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The Islamic Center of Southern California is a mosque and Islamic cultural center in Los Angeles. It is located on Vermont Avenue adjacent to the Chinese Consulate General. It is one of the largest mosques in Southern California with thousands praying there every Friday.
The center was founded in 1952 and at the time was the only mosque in the Los Angeles area. When it was founded there were very few Muslim families in the Los Angeles area and many of the attendants of the mosque were foreign Muslims attending local universities. In the late 1960s as immigration restrictions were relaxed, more Muslims families immigrated and the mosque grew and in 1969 the first eid prayer was held at the mosque. The current director of religious studies is Asim Buyuksoy.
In early 2000 the mosque was vandalized multiple times in what was classified as a series of hate crimes. The first attack occurred when swastikas were drawn on the front of the mosque and the second attack when a rock was thrown in the window of the front prayer area. In response to the vandalism, the police increased security at the mosque and the incidents were investigated by burglary detectives. After the incidents public and religious officials from the Jewish community along with the California Deputy Attorney General, appeared at the mosque to condemn the vandalism as hate crime.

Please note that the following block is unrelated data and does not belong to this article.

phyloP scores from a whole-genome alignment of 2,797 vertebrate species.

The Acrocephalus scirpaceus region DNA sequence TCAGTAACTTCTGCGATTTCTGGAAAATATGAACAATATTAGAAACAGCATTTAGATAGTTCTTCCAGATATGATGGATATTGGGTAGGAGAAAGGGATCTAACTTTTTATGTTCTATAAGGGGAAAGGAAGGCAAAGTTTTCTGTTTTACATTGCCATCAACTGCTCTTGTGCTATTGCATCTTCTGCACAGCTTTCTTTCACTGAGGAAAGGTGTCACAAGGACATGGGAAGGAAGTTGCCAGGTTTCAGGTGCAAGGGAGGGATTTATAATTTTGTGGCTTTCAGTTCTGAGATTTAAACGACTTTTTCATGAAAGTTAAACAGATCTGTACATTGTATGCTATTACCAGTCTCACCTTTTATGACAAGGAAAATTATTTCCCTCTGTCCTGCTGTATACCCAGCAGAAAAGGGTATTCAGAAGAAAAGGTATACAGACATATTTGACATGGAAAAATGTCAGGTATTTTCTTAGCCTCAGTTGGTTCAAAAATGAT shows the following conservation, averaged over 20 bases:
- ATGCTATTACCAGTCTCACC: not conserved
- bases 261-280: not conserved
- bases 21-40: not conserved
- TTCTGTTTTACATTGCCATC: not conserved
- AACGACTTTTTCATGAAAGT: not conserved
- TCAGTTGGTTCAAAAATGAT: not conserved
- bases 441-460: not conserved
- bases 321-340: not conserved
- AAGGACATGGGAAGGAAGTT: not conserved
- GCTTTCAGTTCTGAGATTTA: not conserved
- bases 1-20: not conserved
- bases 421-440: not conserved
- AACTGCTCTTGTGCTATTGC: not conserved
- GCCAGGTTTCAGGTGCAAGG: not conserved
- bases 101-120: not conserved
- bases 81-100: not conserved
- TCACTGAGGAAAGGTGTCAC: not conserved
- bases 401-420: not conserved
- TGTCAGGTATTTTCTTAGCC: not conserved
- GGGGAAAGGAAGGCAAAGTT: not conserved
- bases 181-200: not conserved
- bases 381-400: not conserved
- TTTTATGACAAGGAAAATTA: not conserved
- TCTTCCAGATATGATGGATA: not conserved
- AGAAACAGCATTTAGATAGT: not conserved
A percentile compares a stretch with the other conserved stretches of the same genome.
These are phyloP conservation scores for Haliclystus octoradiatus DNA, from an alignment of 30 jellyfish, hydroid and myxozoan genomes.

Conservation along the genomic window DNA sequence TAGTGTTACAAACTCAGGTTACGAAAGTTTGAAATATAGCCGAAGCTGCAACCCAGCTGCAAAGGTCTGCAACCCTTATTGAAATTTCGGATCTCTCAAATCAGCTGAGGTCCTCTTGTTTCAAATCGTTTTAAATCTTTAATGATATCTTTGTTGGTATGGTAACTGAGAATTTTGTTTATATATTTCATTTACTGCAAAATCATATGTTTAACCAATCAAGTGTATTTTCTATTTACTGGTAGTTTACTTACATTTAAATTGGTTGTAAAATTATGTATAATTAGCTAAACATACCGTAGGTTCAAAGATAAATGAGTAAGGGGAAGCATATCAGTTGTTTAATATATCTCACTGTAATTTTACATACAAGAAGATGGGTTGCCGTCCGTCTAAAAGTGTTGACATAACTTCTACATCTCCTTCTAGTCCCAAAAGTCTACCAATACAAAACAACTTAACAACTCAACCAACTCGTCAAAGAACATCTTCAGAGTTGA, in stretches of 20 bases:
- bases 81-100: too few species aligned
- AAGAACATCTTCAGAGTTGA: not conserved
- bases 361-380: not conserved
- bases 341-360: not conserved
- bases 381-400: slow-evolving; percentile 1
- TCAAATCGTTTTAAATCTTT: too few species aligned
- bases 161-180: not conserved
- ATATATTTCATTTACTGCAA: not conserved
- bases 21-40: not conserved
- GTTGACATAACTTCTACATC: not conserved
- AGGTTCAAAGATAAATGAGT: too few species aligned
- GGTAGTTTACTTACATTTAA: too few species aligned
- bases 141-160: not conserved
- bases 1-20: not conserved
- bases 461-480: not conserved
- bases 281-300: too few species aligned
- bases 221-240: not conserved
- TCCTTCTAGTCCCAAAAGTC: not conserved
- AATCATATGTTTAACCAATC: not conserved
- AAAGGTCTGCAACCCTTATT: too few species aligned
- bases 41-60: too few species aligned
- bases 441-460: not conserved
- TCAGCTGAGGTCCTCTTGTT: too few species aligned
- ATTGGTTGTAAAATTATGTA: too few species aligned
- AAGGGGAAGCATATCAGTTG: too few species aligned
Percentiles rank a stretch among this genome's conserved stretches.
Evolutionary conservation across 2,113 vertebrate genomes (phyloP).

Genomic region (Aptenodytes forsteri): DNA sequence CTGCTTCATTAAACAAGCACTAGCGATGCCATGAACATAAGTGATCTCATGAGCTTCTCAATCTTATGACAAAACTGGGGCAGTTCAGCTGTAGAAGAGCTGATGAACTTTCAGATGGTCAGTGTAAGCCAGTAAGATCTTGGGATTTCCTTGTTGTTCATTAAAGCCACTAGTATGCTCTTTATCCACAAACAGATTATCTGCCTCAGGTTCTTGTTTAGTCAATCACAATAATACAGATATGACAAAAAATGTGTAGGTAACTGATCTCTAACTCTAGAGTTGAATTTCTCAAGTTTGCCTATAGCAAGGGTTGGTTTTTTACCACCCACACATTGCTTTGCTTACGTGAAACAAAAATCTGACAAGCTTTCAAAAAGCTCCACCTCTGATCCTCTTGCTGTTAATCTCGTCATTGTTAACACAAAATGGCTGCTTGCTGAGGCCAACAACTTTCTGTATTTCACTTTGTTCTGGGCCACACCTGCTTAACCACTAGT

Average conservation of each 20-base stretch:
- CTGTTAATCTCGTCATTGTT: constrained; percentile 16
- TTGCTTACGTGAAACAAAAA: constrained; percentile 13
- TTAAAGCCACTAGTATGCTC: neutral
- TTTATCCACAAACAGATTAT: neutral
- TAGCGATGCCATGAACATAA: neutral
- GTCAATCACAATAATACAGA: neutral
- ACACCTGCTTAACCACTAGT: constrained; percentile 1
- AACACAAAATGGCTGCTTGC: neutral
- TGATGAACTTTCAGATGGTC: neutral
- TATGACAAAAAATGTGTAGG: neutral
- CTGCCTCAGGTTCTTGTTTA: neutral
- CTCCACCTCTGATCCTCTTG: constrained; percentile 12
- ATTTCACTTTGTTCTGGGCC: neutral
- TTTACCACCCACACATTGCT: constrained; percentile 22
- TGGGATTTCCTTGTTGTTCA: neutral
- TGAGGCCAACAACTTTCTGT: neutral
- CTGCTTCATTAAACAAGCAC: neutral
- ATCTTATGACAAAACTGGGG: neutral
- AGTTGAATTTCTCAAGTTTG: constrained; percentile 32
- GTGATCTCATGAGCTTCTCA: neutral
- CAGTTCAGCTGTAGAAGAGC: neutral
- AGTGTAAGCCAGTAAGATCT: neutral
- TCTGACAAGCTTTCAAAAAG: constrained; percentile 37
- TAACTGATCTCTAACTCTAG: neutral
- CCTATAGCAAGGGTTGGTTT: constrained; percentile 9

Since its inception and even more recently, the Islamic Center of Southern California has worked to reach out to members of other faith groups. In 2010 the Director of religious affairs for the center attended Rosh Hashanah services at a nearby synagogue in order to increase interfaith dialogue. During the controversy over the construction of a mosque in New York City near the site of the 9/11 attacks, local religious leaders from the Jewish, Roman Catholic, and assorted Christian churches gathered with members of the Islamic Center of Southern California to give support for the construction saying that opposition to the construction "was rooted in intolerance"  Since 2001 the center, along with mosques across Southern California, has been hosting an Open Mosque day in which non-Muslims can visit the mosque for a tour and ask questions. It was created as a way to improve relations between the local Muslim community and non-Muslims and also as a way to help non-Muslims learn about Islamic culture and certain parts of ideology.
The center also houses a daily school for 105 students from preschool to sixth grade along with Friday prayers.
- ^ "Brief History of the Islamic Center of Southern California (1952-1972)". IViews. Retrieved 2014-08-02.
- ^ Ramirez, Margaret (November 9, 2000). "Security Tightened After Repeated Vandalism at Islamic Center". Los Angeles Times. Retrieved August 2, 2014.
- ^ "Rosh Hashana begins at sundown; Southern California congregations prepare". Southern California Public Radio. September 8, 2010. Retrieved August 2, 2014.
- ^ "California interfaith leaders back 'ground zero' Islamic center". CNN. August 20, 2010. Retrieved August 2, 2014.
- ^ Lee, Elizabeth (October 28, 2013). "Southern California Mosques Open Doors To Fight Islamophobia". VOA News. Retrieved August 2, 2014.
- ^ "New Horizon LA Elementary School". New Horizon. Retrieved 2014-08-02.
Retrieved from "https://en.wikipedia.org/w/index.php?title=Islamic_Center_of_Southern_California&oldid=868757633"
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